The Phoenix
Legends, Stories, and Poems

Glowing Phoenix

Legends of the mythological Phoenix are far-reaching: Egyptian, Greek, Chinese, Arabic and Native American cultures all carry the tale of the great Phoenix.

The Native American bird symbol has been found across Canada and the U.S., and similar figures have been found throughout Africa, Asia and Europe.

The phoenix was depicted on the first Great Seal of the United States in 1782. (It was changed to the eagle around 1902.)

Throughout the many cultures the Phoenix represents high virtue, grace, power, prosperity, strength, peace, purity and life.


Name: Phoenix

Pronunciation: 'fE-niks

Function: Noun

Etymology: Middle English fenix, from Old English, from Latin phoenix, from Greek phoinix

Date: Before 12th century : a legendary bird which according to one account lived 500
years, burned itself to ashes on a pyre, and rose alive from the ashes to live another period;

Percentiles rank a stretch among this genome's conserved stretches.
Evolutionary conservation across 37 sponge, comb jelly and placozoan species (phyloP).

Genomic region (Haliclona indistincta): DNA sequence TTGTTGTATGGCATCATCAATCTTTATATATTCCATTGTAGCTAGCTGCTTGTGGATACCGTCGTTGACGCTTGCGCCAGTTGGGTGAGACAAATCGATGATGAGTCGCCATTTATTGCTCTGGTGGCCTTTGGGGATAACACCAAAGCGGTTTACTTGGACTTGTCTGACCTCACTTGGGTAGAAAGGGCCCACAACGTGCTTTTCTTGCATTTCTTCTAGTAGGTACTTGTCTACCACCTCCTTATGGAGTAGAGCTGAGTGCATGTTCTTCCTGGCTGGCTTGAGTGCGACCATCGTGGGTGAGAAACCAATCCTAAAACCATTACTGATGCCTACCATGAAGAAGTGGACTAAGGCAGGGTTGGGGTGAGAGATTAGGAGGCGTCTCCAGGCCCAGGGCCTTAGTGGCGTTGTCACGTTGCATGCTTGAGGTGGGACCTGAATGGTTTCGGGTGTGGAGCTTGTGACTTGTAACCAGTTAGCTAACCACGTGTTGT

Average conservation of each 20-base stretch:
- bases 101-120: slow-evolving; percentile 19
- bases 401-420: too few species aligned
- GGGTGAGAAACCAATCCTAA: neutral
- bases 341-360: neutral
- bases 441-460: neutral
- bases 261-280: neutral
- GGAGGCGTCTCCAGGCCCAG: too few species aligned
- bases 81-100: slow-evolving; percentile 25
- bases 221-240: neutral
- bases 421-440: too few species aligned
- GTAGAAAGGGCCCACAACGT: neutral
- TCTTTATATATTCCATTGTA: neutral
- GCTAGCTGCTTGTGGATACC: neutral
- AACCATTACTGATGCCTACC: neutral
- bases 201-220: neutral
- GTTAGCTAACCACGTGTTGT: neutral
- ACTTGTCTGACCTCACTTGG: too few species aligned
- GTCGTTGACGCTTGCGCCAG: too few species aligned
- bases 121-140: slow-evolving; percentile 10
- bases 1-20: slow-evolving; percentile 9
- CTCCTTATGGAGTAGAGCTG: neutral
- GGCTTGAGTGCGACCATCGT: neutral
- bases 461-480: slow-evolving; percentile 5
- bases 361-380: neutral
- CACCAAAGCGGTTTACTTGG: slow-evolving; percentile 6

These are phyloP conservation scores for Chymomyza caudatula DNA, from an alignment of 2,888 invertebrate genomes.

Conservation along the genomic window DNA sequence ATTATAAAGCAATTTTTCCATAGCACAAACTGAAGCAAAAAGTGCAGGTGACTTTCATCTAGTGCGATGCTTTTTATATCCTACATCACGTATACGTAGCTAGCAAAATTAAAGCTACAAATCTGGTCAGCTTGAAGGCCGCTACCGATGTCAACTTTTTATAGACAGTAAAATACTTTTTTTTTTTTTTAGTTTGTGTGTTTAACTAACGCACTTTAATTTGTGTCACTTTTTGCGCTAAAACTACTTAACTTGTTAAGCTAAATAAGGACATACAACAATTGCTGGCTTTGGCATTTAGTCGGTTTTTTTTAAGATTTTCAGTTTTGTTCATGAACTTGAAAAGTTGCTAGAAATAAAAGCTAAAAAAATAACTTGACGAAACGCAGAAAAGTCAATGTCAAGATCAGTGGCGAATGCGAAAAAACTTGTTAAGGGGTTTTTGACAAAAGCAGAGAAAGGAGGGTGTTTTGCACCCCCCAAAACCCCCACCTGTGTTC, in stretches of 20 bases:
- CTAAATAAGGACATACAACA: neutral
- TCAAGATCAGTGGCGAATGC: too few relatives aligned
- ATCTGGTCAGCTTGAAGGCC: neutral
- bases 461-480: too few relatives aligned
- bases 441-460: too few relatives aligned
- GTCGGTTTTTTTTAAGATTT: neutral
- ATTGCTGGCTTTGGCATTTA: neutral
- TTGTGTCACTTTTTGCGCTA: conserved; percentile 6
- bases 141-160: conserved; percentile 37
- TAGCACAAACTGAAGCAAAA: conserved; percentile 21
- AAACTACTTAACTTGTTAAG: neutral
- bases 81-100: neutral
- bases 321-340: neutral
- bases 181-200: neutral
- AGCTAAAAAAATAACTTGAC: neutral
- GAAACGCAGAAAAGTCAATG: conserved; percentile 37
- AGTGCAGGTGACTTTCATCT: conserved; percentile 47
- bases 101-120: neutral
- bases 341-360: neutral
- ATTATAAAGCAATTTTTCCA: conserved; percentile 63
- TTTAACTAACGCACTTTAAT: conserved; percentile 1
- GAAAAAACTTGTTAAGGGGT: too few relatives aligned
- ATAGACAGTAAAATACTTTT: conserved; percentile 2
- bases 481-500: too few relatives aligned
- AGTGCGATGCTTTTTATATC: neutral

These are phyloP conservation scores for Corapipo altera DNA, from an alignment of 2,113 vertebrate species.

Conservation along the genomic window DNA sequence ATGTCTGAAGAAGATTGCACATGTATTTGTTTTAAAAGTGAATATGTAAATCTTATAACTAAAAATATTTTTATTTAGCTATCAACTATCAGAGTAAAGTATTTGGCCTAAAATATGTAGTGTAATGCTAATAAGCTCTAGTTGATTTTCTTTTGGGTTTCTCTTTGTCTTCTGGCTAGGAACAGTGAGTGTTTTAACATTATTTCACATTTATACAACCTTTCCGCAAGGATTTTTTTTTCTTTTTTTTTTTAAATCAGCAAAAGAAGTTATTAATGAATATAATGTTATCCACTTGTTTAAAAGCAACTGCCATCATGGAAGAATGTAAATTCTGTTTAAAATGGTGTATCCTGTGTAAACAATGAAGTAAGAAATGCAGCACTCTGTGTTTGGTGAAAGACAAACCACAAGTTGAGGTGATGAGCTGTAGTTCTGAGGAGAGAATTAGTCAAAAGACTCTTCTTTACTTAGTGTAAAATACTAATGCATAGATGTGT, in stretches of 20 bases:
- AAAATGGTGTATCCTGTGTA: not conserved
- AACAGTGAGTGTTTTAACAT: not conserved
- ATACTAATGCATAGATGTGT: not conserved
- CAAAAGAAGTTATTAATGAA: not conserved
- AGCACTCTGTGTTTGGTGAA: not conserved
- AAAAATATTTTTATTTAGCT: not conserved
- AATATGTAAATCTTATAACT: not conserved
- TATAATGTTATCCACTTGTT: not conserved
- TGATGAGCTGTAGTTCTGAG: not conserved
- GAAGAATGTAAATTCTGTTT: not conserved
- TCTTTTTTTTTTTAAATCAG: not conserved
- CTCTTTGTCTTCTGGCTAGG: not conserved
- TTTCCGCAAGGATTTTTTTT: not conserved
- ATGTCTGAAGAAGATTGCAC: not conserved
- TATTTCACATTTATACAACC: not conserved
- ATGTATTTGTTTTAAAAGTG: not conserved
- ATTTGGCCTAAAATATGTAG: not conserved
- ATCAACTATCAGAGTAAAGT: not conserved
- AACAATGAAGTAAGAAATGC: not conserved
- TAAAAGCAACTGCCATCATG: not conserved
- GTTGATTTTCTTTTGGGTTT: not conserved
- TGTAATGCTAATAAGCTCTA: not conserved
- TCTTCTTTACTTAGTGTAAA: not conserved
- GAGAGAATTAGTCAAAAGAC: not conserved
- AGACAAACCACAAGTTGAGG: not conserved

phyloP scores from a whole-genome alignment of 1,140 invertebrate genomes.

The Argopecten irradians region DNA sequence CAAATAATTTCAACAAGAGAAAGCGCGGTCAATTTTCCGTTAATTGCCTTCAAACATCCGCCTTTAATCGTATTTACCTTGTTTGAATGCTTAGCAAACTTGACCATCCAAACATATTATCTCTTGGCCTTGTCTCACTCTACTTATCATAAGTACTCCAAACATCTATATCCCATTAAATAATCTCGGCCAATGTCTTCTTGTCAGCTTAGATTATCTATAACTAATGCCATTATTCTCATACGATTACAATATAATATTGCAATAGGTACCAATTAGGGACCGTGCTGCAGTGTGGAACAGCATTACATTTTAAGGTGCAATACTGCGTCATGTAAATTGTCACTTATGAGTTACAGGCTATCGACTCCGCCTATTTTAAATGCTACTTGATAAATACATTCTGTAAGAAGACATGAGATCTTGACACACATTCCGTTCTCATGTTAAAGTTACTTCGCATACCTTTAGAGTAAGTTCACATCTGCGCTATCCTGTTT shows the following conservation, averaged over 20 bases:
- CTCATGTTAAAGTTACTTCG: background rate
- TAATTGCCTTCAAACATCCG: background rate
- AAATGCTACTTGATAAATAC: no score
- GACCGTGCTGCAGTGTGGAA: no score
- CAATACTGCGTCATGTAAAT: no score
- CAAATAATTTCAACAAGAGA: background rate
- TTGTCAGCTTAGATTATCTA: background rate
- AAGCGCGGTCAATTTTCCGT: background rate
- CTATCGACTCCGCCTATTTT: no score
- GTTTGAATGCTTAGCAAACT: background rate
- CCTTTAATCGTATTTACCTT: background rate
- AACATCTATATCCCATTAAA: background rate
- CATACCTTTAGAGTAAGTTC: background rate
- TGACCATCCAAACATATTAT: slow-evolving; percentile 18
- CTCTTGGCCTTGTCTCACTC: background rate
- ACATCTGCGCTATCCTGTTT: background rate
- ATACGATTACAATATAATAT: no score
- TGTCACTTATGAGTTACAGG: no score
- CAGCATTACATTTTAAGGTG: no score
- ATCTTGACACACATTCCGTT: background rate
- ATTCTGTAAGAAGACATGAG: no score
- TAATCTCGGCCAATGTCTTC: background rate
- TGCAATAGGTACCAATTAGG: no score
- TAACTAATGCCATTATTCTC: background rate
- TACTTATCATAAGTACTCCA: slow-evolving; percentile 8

also : a person or thing likened to the phoenix : phoenix like : adjective

WWWebster Dictionary



Phoenix (Mythology)
A legendary bird that lived in Arabia. The Phoenix consumed itself by fire every 500 years, and a new Phoenix sprang from it's ashes. In ancient Egypt, the Phoenix represented the sun. Early Christian tradition adopted the phoenix as a symbol of immortality and resurrection.

MSN Encarta Encyclopedia


Phoenix's Wisdom (Shamanism)

Keeper of the Fires of Creation
Protector of all Fire
Death and Rebirth Regeneration
Connection to Raven



The Story of the Phoenix Egyptain Phoenix Greek and Roman Phoenix
Native American Thunder Bird Phoenix in Religions

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